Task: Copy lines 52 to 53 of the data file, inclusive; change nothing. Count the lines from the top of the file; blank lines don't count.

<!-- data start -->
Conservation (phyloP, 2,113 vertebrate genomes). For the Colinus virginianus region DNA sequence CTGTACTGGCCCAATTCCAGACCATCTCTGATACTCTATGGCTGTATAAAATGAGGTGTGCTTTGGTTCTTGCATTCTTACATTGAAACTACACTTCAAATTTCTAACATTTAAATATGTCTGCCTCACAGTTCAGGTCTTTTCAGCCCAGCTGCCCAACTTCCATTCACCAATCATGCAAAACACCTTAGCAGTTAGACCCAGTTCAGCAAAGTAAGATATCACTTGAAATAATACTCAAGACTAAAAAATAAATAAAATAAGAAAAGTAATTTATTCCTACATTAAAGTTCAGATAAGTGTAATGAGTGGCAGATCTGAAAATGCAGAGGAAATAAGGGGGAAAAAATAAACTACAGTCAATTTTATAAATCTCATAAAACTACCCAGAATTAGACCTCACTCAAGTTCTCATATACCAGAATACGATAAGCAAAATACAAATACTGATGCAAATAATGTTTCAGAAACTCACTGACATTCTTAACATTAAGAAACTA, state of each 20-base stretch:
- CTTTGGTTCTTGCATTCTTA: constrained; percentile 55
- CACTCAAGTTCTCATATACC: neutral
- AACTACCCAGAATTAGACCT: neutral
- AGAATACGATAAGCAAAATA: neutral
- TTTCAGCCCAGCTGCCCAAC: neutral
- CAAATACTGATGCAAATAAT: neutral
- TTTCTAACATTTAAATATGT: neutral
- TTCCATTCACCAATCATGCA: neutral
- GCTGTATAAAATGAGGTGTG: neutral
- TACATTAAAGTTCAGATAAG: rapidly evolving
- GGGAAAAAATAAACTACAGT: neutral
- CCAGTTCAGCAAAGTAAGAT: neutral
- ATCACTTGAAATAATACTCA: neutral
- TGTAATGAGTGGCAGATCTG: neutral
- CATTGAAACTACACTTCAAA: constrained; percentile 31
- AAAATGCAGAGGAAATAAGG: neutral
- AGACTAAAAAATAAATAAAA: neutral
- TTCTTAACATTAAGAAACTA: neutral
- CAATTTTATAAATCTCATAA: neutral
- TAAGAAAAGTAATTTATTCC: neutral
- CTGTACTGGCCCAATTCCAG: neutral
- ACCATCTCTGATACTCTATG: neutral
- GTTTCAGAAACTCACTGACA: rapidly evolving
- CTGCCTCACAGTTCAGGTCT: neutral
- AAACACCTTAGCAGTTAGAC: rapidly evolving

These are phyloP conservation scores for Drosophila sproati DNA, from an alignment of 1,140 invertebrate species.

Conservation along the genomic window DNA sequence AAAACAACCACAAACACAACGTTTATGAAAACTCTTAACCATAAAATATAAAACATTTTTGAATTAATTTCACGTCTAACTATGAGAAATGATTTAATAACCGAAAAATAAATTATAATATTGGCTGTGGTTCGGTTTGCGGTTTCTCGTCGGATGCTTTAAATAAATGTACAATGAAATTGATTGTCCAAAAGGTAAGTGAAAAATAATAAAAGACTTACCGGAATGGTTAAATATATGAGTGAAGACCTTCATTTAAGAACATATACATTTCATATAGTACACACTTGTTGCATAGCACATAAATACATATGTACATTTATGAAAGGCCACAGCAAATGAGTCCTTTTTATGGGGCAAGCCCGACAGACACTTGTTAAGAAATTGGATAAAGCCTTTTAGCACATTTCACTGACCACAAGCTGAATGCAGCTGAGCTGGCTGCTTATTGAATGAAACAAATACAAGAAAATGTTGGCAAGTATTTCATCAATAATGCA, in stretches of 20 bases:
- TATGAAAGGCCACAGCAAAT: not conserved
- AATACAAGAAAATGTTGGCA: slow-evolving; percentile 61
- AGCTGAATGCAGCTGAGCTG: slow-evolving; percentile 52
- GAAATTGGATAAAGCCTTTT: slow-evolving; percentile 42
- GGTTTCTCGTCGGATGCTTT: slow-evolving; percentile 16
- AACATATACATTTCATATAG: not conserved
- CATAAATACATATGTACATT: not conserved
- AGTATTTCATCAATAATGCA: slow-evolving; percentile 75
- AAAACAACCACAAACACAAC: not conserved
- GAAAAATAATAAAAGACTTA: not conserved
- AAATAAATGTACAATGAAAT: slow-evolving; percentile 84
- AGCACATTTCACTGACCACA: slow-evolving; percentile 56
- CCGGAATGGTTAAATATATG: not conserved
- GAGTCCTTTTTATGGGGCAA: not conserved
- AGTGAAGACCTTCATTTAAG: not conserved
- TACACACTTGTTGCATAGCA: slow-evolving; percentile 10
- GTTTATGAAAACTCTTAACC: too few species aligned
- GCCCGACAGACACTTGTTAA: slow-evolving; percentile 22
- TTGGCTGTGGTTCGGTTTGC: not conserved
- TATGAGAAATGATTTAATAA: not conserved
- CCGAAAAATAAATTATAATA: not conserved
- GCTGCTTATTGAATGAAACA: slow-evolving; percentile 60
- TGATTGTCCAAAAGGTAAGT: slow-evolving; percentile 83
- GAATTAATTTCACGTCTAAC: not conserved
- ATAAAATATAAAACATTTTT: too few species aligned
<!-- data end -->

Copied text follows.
- GAATTAATTTCACGTCTAAC: not conserved
- ATAAAATATAAAACATTTTT: too few species aligned